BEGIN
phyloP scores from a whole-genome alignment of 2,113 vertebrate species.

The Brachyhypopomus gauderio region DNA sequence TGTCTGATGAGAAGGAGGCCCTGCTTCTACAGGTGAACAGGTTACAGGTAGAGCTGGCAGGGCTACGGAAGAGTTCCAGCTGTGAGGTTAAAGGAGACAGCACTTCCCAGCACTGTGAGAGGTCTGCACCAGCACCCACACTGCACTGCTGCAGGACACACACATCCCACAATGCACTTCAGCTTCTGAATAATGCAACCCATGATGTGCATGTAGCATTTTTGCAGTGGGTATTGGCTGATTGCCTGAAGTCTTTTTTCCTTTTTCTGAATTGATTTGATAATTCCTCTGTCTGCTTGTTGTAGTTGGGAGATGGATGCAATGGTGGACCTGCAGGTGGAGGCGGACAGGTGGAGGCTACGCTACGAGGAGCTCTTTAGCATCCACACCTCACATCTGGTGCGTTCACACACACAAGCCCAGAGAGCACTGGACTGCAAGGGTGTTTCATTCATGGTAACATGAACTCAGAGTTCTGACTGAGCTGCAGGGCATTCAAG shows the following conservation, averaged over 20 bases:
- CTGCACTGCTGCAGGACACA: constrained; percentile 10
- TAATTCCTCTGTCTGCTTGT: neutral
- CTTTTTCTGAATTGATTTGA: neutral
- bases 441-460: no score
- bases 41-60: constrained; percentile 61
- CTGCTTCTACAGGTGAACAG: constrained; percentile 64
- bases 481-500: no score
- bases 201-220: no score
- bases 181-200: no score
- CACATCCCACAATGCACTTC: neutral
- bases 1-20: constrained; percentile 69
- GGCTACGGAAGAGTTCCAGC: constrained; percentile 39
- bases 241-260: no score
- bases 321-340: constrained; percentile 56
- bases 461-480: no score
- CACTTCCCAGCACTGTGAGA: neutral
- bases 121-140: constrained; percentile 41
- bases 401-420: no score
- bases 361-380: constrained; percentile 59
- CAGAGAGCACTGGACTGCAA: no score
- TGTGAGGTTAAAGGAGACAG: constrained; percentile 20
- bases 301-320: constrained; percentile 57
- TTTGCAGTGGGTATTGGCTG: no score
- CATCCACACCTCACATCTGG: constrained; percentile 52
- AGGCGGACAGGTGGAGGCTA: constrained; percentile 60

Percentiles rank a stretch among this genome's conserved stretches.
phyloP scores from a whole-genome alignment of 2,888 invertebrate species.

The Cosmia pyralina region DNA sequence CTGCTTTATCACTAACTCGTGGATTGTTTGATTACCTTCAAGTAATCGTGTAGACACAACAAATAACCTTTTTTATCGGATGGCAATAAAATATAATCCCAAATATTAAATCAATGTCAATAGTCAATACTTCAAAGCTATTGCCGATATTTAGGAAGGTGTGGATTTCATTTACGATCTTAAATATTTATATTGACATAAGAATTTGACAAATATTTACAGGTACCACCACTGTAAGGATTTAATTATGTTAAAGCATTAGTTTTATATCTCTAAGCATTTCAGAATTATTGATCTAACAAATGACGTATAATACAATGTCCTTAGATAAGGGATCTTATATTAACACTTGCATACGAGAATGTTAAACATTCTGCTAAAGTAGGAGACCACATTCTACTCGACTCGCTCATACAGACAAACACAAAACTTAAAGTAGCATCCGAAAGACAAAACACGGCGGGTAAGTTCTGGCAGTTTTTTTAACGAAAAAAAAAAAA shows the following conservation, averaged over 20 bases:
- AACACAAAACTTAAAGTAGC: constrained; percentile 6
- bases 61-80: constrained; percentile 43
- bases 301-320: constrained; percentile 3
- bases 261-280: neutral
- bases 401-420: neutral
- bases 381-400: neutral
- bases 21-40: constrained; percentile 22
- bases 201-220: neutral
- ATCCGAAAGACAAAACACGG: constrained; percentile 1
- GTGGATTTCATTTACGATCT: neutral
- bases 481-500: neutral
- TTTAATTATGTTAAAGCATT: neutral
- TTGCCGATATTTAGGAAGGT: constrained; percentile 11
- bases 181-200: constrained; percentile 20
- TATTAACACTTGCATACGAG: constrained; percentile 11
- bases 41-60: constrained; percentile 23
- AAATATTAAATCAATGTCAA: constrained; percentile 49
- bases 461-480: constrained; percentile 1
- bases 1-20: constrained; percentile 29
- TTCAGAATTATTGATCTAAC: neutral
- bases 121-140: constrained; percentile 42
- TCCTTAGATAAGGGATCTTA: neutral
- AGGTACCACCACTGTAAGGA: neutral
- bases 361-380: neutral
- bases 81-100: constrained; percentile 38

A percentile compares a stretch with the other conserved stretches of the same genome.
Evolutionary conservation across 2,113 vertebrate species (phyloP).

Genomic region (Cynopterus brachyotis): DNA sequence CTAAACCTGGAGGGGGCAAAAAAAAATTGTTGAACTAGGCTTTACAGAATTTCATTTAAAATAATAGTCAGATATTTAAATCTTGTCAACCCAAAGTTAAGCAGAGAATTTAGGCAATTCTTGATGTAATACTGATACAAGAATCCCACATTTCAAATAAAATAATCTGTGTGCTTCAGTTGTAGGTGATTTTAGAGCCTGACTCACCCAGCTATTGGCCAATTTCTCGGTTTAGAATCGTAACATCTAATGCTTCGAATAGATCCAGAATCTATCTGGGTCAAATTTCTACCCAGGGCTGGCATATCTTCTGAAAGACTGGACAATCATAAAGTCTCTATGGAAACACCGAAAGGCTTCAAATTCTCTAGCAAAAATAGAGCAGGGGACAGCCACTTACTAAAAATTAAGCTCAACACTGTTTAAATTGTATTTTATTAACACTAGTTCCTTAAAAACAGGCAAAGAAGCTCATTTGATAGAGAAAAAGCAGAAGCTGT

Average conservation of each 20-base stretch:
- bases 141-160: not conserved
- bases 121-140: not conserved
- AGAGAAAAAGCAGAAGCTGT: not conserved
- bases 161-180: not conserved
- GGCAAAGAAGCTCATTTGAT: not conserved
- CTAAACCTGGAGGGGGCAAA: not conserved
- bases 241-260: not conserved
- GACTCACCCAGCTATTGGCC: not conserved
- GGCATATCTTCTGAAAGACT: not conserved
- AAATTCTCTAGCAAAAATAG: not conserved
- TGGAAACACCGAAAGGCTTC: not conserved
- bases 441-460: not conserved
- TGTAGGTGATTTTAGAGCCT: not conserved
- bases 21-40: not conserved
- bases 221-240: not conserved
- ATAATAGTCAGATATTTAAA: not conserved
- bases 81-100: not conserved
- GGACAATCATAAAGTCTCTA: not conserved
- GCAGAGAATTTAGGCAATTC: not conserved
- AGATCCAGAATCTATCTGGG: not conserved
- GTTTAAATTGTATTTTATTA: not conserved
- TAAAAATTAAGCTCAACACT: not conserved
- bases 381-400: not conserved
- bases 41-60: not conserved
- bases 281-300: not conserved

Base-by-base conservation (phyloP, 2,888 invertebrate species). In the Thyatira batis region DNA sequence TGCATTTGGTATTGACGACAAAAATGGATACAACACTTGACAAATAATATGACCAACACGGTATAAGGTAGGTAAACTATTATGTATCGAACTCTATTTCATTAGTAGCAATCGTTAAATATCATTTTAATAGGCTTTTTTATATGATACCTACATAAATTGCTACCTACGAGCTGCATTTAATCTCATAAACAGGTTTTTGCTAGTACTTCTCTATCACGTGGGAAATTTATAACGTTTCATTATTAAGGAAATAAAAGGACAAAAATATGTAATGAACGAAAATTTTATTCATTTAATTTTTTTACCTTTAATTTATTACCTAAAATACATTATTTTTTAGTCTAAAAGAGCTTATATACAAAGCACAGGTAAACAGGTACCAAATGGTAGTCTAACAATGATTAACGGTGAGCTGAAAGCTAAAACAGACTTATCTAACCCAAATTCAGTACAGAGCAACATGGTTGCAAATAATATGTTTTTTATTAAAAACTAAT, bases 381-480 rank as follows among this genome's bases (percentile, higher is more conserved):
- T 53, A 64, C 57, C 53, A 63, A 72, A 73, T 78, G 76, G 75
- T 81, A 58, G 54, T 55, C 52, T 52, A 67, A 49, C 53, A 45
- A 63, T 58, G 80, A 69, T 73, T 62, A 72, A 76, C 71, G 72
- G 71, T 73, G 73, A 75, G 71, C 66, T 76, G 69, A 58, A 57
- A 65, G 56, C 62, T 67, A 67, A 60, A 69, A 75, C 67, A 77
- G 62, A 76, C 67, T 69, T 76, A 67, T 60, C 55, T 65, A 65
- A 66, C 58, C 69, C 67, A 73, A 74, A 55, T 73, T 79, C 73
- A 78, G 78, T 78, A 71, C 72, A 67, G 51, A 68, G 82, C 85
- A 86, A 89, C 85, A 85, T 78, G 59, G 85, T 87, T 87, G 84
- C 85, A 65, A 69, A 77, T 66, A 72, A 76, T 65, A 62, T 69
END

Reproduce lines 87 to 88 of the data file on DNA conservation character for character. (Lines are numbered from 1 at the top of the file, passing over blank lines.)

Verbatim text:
- T 81, A 58, G 54, T 55, C 52, T 52, A 67, A 49, C 53, A 45
- A 63, T 58, G 80, A 69, T 73, T 62, A 72, A 76, C 71, G 72